Morphine withdrawal symptoms include the following:

Morphine Withdrawal Symptoms

  • Flu-like symptoms (fever, chills, and cold sweats)
  • Periods of depression and anxiety
  • Nausea, diarrhea, and vomiting
  • Deep pain in the muscles and bones
  • Deep cravings for more morphine
  • Insomnia

In cases of chronic morphine use and dependence, if the patient has other drugs in their system, or if the patient has a family history or risk factor for certain mental illnesses, other complications can arise from the withdrawal process.

How Long Does Morphine Withdrawal Take?

How long the morphine withdrawal process takes place depends on many factors:

withdrawal side effects
  • The amount of morphine that was regularly consumed
  • How often the person took morphine
  • Whether other drugs were present during morphine consumption
  • Whether the patient has a family history and a genetic risk of substance abuse
  • Whether the morphine was injected, snorted, or consumed orally (Injecting and snorting morphine typically results in more serious withdrawal symptoms than oral consumption.)
  • How the morphine was discontinued (abruptly or gradually)

Additionally, every patient has different metabolisms, mental health balances, and physiologies. This means that withdrawal from morphine can be a very different experience for different people.

In general terms, people experience mood swings and agitation within 12 hours of their last morphine dose. After this comes what is usually the hardest part of the process for many: nausea, cramping, diarrhea, depression, anxiety, loss of appetite, insomnia, and deep desire for more morphine. These symptoms peak by the third day of the withdrawal process, and then abate by the fifth to the seventh day.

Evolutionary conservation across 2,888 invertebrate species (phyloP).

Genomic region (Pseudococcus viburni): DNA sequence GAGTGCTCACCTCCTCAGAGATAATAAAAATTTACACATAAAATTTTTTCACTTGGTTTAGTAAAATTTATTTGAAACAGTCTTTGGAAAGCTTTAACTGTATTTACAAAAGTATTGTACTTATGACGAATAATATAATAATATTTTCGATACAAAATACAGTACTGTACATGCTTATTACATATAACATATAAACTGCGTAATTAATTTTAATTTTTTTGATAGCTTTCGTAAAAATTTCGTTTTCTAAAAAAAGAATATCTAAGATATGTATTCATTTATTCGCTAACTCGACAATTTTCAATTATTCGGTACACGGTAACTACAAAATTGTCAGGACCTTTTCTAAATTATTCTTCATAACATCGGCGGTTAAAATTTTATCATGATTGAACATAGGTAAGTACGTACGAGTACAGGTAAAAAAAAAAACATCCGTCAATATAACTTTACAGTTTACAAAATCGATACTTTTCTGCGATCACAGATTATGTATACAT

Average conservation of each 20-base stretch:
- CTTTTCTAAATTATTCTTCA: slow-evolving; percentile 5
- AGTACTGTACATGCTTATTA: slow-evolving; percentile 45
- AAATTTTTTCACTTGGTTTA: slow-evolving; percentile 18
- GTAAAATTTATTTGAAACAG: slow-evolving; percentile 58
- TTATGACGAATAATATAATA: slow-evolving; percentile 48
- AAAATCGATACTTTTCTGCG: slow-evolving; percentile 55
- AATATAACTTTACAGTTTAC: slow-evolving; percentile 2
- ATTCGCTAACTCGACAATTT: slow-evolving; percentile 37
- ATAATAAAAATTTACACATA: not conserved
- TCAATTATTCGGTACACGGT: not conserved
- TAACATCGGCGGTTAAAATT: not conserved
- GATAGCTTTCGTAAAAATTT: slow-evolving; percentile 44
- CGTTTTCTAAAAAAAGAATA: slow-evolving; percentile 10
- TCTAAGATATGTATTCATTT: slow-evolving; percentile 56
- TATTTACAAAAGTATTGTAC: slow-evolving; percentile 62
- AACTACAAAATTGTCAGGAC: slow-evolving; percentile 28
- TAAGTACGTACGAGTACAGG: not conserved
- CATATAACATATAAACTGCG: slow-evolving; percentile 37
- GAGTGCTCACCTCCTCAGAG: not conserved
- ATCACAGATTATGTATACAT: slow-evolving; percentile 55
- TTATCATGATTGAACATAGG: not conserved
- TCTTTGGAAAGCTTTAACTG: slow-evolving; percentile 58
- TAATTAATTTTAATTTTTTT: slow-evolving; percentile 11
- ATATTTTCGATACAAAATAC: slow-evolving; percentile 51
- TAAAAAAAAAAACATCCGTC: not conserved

Factors Influencing Withdrawal

For some users, they have a less intense but more prolonged experience. It could last for as long as two weeks, but the symptoms are easier to manage.

People who have a family history of substance abuse or mental health illnesses, or who have co-occurring mental health and addiction problems of their own, might struggle with the psychological symptoms of withdrawal for weeks. This period is usually mitigated by techniques and strategies taught in recovery.

By the second week after the last dose of morphine, the majority of the physical symptoms have dissipated, but most patients still experience some lingering agitation and mood difficulties. There might also be issues with sleeping and feeling an occasional need for more morphine. This is entirely normal, and can it usually be countered with lots of rest, counseling, and some medication. However, this is also a very vulnerable time for many patients, and not receiving sufficient care during this period can result in relapse.

What to Know About the Withdrawal Process 

Morphine withdrawal has the potential to be a very dangerous experience, and for this reason, people should not attempt to withdraw from their morphine dependence on their own. It is best to seek out medical assistance from a hospital or drug treatment center, where professionals can make patients as comfortable and safe as possible during the process. This can entail providing a constant source of healthy food, guaranteed rest in a stable environment, and administering medications to ease the worst of the withdrawal symptoms.

Some people make the difficult choice to withdraw from morphine without assistance. This may be because they are scared or ashamed, or because they are worried that they do not have the finances to pay for treatment. These are understandable concerns, but they should not dissuade you from asking for help. Whatever the perceived downsides of assisted withdrawal are, it is always a safer option than withdrawing on your own.

Food, Medication, and Drink